Employer Healthcare Strategies


3 Ways Every Company Can Save Money on Healthcare Costs

Posted by Cody Tripp on October 30, 2014

healthcare cost containment - 3 Ways Every Company Can Save Money on Healthcare Costs | CareATCAs the cost of providing healthcare to employees continues to rise, companies are searching for new ways to save money. Take for instance cost shifting: According to the International Foundation of Employee Benefit Plans, almost one-third of all employers have increased employee deductibles, out-of-pocket maximums, or the employees’ share of premiums. Additionally, more than one in five employers have increased co-payments and the proportion of dependent coverage costs. Not surprisingly, nearly one in six smaller organizations have gone so far as to reduce their workforce or adjusted working hours so that fewer employees qualify for health benefits. While these strategies may indeed reduce the bottom-line, they come at a great expense to their workforce and company culture.

These short-sighted approaches could lead to a decrease in employee morale, increase employee turnover, and drive away key talent if employees are dissatisfied with changes to the organization's health plan. Thankfully, there are other, better alternatives for employers to take control of costs without sacrificing employee relations.

1. Consider Self-Insurance

We have outlined the benefits of self-insured health plans in detail in an earlier blog post (which we consider a must-read for those considering self-insurance); here are just a few more takeaways to add to your knowledge base.

The common misconception about self-insurance is that it only makes sense for larger companies, but this way of thinking is antiquated and must evolve as the healthcare landscape changes. In a New York Times article, senior fellow at Mathematica Policy Research, Deborah J Chollet, explains “the new health care law created powerful incentives for smaller employers to self-insure” even as self-insurance was increasingly becoming a reality before the adoption of the ACA. In fact, the Employee Benefit Research Institute reported that a majority (59%) of private sector employees who had health coverage were in self-insured health plans in 2011.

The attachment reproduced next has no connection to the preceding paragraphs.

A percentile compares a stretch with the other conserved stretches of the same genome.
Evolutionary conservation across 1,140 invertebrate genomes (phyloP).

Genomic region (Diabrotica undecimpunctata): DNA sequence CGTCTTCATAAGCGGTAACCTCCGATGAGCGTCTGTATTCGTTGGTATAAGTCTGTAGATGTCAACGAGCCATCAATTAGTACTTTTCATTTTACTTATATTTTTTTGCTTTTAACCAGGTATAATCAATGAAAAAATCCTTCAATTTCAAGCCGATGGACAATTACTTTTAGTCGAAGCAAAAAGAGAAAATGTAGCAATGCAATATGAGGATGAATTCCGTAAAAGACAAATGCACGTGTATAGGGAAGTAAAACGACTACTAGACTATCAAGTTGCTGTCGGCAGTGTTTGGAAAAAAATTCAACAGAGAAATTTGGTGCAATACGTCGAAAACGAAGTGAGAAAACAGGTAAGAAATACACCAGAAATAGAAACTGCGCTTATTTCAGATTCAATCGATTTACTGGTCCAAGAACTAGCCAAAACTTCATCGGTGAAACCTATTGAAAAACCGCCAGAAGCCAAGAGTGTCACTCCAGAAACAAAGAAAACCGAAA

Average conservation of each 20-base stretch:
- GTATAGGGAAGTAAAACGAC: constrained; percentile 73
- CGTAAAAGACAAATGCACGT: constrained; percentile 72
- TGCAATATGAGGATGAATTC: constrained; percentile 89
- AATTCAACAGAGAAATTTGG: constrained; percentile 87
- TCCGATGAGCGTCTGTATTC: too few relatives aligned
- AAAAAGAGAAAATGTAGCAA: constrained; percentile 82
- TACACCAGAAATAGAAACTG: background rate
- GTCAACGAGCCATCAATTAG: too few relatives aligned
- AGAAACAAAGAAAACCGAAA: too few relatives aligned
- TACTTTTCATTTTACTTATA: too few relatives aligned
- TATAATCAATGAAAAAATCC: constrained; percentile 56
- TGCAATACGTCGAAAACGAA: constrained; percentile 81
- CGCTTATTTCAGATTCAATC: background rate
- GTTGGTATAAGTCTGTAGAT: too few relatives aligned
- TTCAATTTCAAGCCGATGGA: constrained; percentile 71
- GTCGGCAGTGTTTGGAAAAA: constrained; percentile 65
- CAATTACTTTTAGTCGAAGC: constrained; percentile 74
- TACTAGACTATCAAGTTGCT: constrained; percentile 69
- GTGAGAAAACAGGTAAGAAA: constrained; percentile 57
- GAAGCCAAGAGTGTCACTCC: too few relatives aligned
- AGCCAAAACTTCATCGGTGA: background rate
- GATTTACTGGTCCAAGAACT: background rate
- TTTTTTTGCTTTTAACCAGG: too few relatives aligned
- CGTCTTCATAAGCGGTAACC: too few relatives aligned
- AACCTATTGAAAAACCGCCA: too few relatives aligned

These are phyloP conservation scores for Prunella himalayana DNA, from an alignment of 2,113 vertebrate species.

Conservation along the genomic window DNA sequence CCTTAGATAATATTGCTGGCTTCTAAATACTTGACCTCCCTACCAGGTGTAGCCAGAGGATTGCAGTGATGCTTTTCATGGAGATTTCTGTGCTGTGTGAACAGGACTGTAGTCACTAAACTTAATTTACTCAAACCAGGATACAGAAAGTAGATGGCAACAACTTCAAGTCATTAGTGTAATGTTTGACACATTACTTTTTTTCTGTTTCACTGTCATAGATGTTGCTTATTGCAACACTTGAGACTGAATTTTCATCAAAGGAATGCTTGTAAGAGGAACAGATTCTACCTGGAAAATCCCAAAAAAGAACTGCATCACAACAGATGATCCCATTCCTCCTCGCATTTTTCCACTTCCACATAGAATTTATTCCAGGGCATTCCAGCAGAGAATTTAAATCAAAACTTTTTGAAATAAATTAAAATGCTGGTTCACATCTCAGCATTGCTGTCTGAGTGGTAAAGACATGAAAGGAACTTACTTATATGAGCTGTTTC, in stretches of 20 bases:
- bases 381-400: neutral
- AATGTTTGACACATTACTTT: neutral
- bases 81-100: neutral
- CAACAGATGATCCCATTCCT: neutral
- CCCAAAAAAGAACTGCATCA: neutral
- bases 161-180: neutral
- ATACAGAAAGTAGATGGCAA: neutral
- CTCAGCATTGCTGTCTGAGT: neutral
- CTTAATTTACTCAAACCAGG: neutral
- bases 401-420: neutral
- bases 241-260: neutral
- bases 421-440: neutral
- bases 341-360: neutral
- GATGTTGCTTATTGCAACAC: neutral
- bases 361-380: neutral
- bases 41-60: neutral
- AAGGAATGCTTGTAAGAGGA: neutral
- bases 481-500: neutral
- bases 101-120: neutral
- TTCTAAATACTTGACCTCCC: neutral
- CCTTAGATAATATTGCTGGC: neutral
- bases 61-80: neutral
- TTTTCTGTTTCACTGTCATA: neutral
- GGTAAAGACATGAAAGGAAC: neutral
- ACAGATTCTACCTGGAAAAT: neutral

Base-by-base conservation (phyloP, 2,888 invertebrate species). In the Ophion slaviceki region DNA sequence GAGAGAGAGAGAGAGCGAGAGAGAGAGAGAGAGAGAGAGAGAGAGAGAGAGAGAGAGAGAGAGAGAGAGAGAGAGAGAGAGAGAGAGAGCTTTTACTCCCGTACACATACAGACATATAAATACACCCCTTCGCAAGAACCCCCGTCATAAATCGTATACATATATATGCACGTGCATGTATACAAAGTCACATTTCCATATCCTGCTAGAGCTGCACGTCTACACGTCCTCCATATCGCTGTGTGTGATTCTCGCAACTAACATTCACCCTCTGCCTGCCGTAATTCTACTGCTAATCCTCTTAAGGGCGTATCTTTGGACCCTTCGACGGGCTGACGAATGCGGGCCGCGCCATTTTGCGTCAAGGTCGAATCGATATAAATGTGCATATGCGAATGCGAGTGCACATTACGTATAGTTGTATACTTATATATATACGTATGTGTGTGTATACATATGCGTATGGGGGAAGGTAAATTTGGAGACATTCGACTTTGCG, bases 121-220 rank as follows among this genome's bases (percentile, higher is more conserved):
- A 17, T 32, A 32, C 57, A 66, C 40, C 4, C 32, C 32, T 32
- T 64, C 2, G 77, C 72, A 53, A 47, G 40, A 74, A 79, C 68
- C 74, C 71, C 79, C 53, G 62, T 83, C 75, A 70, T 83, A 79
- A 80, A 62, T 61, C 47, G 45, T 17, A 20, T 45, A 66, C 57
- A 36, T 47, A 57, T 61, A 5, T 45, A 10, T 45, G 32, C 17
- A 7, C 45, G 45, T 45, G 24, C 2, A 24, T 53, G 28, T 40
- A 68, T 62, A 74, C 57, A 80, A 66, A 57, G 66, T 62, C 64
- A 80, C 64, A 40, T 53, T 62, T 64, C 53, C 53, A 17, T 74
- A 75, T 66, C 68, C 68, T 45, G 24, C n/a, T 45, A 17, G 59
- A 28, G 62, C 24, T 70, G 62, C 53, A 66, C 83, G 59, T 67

Opting out of the commercial insurance market allows employers to take literal control of their healthcare costs. The ACA places new requirements on health insurance companies such as medical-loss ratio requirements which limit how much an insurance company can spend on administrative expenses. The Society for Human Resource Management quotes national health care reform leader Tom Lerche: “Changes to minimum medical-loss ratios for insurance companies are likely to make insured coverage more complicated and more expensive.” Such requirements would not affect a self-insured organization.

Simply put, self-insurance lets employers customize their health plans without having to settle for a more expensive insurance product that may not address the individual organization’s needs. The truth is that every organization is unique and should be able to assess its own employees’ healthcare needs better than a one-size-fits-all insurance product.

2. Implement Employee Health Screenings

If employers are serious about saving money on healthcare, they have to also be serious about the major driver of those costs: employee health. An overwhelming portion of healthcare expenditures can be reduced by shifting emphasis toward preventative care before health conditions turn into much more expensive issues. The first step an organization can take to reduce and avoid the costs of these issues is to implement employee health screenings.